In one Alabama county, women who admit to using marijuana during pregnancy often find themselves charged with a felony. Etowah County—in northeastern Alabama—charges more women with "chemical endangerment" than any other county in the state. Until recently, these women were often only granted release from jail on the condition that they enter rehab, despite not being addicted to drugs.
In 2006, Alabama enacted a "chemical endangerment" law designed to punish parents who allow their children near meth labs. However, in the years since the law's passage, Etowah County law enforcement officials have used it to throw women in jail for months over minor drug offenses.
Women who aren't even addicted to drugs have often found themselves trapped in jail, unable to be released unless they go to rehab yet denied entry by drug treatment facilities because of their lack of addiction.
Amanda Bradley was arrested in 2021 after she tested positive for THC after giving birth. Bradley says she had been using CBD oil to cope with chronic pain and had no idea the oil could cause a positive drug test.
"The CBD oil they sold at the store, I didn't know it would make me fail for marijuana," Bradley told AL.com. "It seemed like a natural, safe option. That's why I did it. I didn't know you could get in trouble for stuff you bought from the store."
Bradley couldn't be released unless she entered a rehab facility. But Bradley's CBD oil use didn't count as drug addiction, so addiction treatment facilities wouldn't take her.
"I went back and ended up redoing the assessment and telling them I shoot up and all kinds of stuff to get to rehab and it worked," she said. Ultimately, she spent two months in jail and six months at a drug treatment center.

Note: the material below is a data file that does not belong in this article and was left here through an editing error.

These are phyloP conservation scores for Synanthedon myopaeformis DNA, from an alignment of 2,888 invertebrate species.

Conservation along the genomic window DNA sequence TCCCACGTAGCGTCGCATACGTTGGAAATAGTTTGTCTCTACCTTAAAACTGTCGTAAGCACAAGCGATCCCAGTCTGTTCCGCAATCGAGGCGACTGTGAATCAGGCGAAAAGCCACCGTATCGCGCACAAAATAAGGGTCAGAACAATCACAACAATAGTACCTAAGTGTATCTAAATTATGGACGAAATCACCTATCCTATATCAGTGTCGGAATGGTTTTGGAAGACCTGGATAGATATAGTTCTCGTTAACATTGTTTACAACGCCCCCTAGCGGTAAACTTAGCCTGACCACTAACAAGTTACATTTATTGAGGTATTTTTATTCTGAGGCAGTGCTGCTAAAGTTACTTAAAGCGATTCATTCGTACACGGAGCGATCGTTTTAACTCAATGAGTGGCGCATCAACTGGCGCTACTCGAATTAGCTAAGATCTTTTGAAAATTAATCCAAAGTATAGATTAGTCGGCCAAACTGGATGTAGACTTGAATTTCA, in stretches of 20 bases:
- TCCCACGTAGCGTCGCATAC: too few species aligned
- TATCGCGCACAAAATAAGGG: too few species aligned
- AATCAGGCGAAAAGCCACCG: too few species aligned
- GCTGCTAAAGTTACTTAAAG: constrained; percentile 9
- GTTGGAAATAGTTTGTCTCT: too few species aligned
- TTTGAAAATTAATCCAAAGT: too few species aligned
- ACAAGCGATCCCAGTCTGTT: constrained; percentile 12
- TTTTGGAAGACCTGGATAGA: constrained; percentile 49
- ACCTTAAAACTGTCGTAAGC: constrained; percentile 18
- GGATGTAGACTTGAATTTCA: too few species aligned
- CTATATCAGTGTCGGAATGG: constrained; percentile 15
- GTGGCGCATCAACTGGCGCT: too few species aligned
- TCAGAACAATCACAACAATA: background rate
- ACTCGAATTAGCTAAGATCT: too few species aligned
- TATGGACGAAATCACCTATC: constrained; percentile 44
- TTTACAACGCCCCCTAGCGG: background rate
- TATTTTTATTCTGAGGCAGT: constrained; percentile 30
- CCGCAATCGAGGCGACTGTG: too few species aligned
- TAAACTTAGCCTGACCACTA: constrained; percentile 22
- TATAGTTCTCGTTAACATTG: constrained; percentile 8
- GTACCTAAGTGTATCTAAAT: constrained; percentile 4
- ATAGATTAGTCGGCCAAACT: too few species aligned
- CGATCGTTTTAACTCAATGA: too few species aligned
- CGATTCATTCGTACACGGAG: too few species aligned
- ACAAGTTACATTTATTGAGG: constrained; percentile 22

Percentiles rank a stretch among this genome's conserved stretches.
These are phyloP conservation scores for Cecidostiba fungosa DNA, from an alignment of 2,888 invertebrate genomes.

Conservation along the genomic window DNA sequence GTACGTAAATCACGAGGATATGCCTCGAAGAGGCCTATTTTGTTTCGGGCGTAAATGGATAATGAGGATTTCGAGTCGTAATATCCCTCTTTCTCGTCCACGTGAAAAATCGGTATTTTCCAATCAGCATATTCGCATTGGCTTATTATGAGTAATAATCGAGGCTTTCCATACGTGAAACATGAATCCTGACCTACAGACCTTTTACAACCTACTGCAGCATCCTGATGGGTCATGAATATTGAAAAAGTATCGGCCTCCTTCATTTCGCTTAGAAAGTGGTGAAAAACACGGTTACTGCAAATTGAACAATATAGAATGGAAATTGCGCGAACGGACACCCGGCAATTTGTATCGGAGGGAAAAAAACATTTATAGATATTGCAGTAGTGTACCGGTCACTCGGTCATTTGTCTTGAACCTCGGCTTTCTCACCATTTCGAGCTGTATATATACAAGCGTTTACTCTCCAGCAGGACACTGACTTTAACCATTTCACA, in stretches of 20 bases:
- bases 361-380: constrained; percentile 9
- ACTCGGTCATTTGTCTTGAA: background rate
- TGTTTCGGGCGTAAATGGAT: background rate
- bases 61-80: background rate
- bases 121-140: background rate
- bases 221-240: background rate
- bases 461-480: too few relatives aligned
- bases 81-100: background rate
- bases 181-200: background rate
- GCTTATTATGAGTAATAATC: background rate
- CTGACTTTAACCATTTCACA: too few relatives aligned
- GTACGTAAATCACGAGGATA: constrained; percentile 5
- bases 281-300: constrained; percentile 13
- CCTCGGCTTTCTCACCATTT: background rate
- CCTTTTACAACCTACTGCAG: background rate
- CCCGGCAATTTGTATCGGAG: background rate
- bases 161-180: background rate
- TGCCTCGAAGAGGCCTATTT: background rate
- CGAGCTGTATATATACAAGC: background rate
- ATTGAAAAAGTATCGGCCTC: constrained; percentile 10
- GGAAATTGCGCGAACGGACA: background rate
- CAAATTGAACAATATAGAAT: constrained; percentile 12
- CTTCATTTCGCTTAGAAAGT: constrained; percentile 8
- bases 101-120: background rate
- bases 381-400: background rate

Another woman, Chelsea Stewart, was arrested on a misdemeanor marijuana charge in 2019. She told AL.com that she stopped smoking after this arrest. However, she still tested positive during a random drug test several weeks later. By that point, Stewart had found out she was pregnant.
Stewart was taken to jail, and after a month, she was released to a halfway house filled with women with histories of heavy addictions to opioids and meth. She told AL.com that she had never used a substance stronger than marijuana, yet she was forced to pay for an unnecessary stay in the halfway house.
"I spent more than $3,000 on that," she said. "I could have been saving for my daughter. I could have been saving for anything, and I wasn't."
In total, 257 pregnant women and new mothers were arrested for chemical endangerment between 2015 and January 2023 in Etowah County. According to Al.com, three-quarters of the people arrested for chemical endangerment (of which 93 percent are women) were too poor to hire an attorney.
However, the situation does seem to be improving slightly. Following reporting last year, Etowah County no longer requires pregnant women to attend—and pay for—rehab in order to get out of jail.
Even without mandated rehab, Etowah County law enforcement are still using the state's chemical endangerment law to unnecessarily punish women for minor drug offenses.
"They are the most zealous prosecutors and sheriff's department we have encountered anywhere across the country," one attorney told Al.com, "and the data backs that up."